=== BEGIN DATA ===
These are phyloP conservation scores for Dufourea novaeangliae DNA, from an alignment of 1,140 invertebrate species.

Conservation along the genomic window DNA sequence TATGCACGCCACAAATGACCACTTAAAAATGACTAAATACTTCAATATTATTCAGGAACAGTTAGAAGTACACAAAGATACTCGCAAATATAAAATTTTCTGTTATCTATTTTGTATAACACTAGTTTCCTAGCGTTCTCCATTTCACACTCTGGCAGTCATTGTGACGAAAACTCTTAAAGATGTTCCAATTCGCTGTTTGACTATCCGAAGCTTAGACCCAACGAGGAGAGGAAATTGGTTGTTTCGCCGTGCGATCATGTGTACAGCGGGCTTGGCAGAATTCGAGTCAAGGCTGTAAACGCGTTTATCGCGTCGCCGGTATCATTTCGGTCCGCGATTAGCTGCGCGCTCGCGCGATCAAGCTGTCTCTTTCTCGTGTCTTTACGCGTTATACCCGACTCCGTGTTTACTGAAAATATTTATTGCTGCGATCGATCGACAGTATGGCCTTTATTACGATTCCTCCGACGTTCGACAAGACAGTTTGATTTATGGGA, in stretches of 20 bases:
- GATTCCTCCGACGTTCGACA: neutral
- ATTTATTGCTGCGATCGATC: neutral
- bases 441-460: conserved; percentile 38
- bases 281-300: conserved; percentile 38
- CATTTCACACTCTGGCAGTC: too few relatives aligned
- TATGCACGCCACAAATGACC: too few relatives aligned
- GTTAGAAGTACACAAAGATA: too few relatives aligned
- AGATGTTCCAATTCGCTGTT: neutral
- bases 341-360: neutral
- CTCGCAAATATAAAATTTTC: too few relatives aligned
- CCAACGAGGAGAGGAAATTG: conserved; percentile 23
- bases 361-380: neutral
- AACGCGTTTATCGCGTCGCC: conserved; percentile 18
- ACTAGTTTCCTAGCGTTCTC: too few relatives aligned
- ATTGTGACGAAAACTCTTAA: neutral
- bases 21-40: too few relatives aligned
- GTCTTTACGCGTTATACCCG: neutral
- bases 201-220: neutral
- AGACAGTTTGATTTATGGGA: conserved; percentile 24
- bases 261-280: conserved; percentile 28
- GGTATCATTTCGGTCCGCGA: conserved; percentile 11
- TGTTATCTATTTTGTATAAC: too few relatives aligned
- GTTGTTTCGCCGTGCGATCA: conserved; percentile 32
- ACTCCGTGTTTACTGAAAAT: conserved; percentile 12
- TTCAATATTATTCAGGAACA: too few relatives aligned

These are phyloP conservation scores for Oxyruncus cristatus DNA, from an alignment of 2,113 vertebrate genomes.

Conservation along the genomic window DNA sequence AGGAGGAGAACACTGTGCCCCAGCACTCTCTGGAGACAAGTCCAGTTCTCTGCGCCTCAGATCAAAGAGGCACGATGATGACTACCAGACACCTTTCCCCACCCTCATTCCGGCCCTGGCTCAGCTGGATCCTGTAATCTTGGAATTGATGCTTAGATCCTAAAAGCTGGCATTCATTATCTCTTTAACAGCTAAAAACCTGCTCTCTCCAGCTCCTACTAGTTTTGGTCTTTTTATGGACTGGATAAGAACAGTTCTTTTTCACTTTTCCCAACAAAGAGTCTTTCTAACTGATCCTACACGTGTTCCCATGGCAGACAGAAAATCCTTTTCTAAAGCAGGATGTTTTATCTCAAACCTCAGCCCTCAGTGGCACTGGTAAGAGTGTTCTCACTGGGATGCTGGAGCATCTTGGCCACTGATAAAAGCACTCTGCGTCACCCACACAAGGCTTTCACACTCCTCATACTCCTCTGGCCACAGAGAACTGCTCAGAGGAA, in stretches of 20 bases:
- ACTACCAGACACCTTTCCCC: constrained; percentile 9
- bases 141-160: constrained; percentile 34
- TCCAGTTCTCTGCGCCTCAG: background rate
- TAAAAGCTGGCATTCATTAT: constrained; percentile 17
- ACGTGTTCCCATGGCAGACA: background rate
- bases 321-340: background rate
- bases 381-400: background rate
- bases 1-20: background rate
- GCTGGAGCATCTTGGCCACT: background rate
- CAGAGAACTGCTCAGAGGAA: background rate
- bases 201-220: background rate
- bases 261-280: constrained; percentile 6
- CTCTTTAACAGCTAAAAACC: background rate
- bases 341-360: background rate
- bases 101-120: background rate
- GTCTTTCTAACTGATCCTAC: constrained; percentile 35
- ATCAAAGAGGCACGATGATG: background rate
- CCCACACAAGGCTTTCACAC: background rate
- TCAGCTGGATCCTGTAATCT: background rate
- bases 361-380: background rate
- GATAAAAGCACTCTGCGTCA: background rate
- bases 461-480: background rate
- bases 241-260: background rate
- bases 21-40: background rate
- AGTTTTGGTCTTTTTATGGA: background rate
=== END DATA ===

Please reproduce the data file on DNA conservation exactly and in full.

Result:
These are phyloP conservation scores for Dufourea novaeangliae DNA, from an alignment of 1,140 invertebrate species.

Conservation along the genomic window DNA sequence TATGCACGCCACAAATGACCACTTAAAAATGACTAAATACTTCAATATTATTCAGGAACAGTTAGAAGTACACAAAGATACTCGCAAATATAAAATTTTCTGTTATCTATTTTGTATAACACTAGTTTCCTAGCGTTCTCCATTTCACACTCTGGCAGTCATTGTGACGAAAACTCTTAAAGATGTTCCAATTCGCTGTTTGACTATCCGAAGCTTAGACCCAACGAGGAGAGGAAATTGGTTGTTTCGCCGTGCGATCATGTGTACAGCGGGCTTGGCAGAATTCGAGTCAAGGCTGTAAACGCGTTTATCGCGTCGCCGGTATCATTTCGGTCCGCGATTAGCTGCGCGCTCGCGCGATCAAGCTGTCTCTTTCTCGTGTCTTTACGCGTTATACCCGACTCCGTGTTTACTGAAAATATTTATTGCTGCGATCGATCGACAGTATGGCCTTTATTACGATTCCTCCGACGTTCGACAAGACAGTTTGATTTATGGGA, in stretches of 20 bases:
- GATTCCTCCGACGTTCGACA: neutral
- ATTTATTGCTGCGATCGATC: neutral
- bases 441-460: conserved; percentile 38
- bases 281-300: conserved; percentile 38
- CATTTCACACTCTGGCAGTC: too few relatives aligned
- TATGCACGCCACAAATGACC: too few relatives aligned
- GTTAGAAGTACACAAAGATA: too few relatives aligned
- AGATGTTCCAATTCGCTGTT: neutral
- bases 341-360: neutral
- CTCGCAAATATAAAATTTTC: too few relatives aligned
- CCAACGAGGAGAGGAAATTG: conserved; percentile 23
- bases 361-380: neutral
- AACGCGTTTATCGCGTCGCC: conserved; percentile 18
- ACTAGTTTCCTAGCGTTCTC: too few relatives aligned
- ATTGTGACGAAAACTCTTAA: neutral
- bases 21-40: too few relatives aligned
- GTCTTTACGCGTTATACCCG: neutral
- bases 201-220: neutral
- AGACAGTTTGATTTATGGGA: conserved; percentile 24
- bases 261-280: conserved; percentile 28
- GGTATCATTTCGGTCCGCGA: conserved; percentile 11
- TGTTATCTATTTTGTATAAC: too few relatives aligned
- GTTGTTTCGCCGTGCGATCA: conserved; percentile 32
- ACTCCGTGTTTACTGAAAAT: conserved; percentile 12
- TTCAATATTATTCAGGAACA: too few relatives aligned

These are phyloP conservation scores for Oxyruncus cristatus DNA, from an alignment of 2,113 vertebrate genomes.

Conservation along the genomic window DNA sequence AGGAGGAGAACACTGTGCCCCAGCACTCTCTGGAGACAAGTCCAGTTCTCTGCGCCTCAGATCAAAGAGGCACGATGATGACTACCAGACACCTTTCCCCACCCTCATTCCGGCCCTGGCTCAGCTGGATCCTGTAATCTTGGAATTGATGCTTAGATCCTAAAAGCTGGCATTCATTATCTCTTTAACAGCTAAAAACCTGCTCTCTCCAGCTCCTACTAGTTTTGGTCTTTTTATGGACTGGATAAGAACAGTTCTTTTTCACTTTTCCCAACAAAGAGTCTTTCTAACTGATCCTACACGTGTTCCCATGGCAGACAGAAAATCCTTTTCTAAAGCAGGATGTTTTATCTCAAACCTCAGCCCTCAGTGGCACTGGTAAGAGTGTTCTCACTGGGATGCTGGAGCATCTTGGCCACTGATAAAAGCACTCTGCGTCACCCACACAAGGCTTTCACACTCCTCATACTCCTCTGGCCACAGAGAACTGCTCAGAGGAA, in stretches of 20 bases:
- ACTACCAGACACCTTTCCCC: constrained; percentile 9
- bases 141-160: constrained; percentile 34
- TCCAGTTCTCTGCGCCTCAG: background rate
- TAAAAGCTGGCATTCATTAT: constrained; percentile 17
- ACGTGTTCCCATGGCAGACA: background rate
- bases 321-340: background rate
- bases 381-400: background rate
- bases 1-20: background rate
- GCTGGAGCATCTTGGCCACT: background rate
- CAGAGAACTGCTCAGAGGAA: background rate
- bases 201-220: background rate
- bases 261-280: constrained; percentile 6
- CTCTTTAACAGCTAAAAACC: background rate
- bases 341-360: background rate
- bases 101-120: background rate
- GTCTTTCTAACTGATCCTAC: constrained; percentile 35
- ATCAAAGAGGCACGATGATG: background rate
- CCCACACAAGGCTTTCACAC: background rate
- TCAGCTGGATCCTGTAATCT: background rate
- bases 361-380: background rate
- GATAAAAGCACTCTGCGTCA: background rate
- bases 461-480: background rate
- bases 241-260: background rate
- bases 21-40: background rate
- AGTTTTGGTCTTTTTATGGA: background rate